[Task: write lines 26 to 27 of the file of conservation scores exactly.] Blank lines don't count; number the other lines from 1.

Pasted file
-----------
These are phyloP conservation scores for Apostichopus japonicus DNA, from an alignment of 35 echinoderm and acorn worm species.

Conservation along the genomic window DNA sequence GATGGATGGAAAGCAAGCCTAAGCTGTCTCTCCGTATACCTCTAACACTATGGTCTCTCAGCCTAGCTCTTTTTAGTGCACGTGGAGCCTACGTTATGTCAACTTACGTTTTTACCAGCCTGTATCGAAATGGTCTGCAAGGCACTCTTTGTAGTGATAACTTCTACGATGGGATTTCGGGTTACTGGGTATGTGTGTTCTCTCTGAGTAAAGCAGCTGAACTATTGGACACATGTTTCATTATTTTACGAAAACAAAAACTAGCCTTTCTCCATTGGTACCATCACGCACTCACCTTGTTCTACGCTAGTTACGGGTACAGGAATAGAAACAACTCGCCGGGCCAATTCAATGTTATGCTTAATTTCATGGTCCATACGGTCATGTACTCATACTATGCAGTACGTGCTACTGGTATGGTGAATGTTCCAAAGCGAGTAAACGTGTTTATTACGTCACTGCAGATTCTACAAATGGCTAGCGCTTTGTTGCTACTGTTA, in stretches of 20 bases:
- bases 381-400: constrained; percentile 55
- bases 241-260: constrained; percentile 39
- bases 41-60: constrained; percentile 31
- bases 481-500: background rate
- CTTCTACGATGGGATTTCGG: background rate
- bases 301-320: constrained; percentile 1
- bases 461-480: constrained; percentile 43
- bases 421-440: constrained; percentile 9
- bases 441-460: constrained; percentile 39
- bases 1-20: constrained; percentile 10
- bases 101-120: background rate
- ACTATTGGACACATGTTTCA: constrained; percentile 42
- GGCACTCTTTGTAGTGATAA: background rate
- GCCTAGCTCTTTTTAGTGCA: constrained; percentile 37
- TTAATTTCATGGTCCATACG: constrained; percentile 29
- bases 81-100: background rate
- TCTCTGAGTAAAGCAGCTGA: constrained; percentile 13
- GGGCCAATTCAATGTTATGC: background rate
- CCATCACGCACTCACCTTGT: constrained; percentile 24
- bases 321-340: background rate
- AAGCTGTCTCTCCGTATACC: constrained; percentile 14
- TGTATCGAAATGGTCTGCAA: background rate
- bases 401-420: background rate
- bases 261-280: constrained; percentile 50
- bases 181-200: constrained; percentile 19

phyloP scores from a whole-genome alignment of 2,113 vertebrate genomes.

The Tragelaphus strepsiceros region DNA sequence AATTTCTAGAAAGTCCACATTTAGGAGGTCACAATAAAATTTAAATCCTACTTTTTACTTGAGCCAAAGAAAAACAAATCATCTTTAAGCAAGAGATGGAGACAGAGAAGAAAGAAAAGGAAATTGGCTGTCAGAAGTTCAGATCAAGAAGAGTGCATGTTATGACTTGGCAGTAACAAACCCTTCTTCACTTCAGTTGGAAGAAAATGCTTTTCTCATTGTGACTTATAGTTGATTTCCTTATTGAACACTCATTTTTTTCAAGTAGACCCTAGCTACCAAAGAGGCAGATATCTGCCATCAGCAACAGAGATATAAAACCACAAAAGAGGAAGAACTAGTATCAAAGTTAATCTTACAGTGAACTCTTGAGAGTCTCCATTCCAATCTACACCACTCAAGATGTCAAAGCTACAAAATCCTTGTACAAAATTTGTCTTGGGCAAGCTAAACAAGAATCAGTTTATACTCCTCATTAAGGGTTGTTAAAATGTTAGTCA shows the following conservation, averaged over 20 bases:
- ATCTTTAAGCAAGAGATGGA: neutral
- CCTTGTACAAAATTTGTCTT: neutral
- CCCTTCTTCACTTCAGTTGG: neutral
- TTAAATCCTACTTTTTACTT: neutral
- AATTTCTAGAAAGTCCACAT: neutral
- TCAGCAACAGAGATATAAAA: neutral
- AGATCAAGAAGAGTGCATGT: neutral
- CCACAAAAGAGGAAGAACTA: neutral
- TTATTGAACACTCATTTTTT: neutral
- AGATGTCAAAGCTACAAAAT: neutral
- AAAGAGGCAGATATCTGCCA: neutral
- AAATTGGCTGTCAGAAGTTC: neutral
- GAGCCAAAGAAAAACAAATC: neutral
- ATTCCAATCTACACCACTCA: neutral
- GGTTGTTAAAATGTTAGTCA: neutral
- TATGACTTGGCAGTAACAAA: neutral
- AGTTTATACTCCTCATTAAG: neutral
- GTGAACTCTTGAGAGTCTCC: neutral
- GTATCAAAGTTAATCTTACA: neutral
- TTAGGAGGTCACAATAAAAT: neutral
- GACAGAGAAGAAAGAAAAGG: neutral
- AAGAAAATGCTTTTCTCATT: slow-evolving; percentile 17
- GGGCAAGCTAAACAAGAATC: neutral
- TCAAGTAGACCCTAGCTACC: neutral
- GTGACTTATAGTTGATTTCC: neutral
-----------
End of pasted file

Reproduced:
- bases 261-280: constrained; percentile 50
- bases 181-200: constrained; percentile 19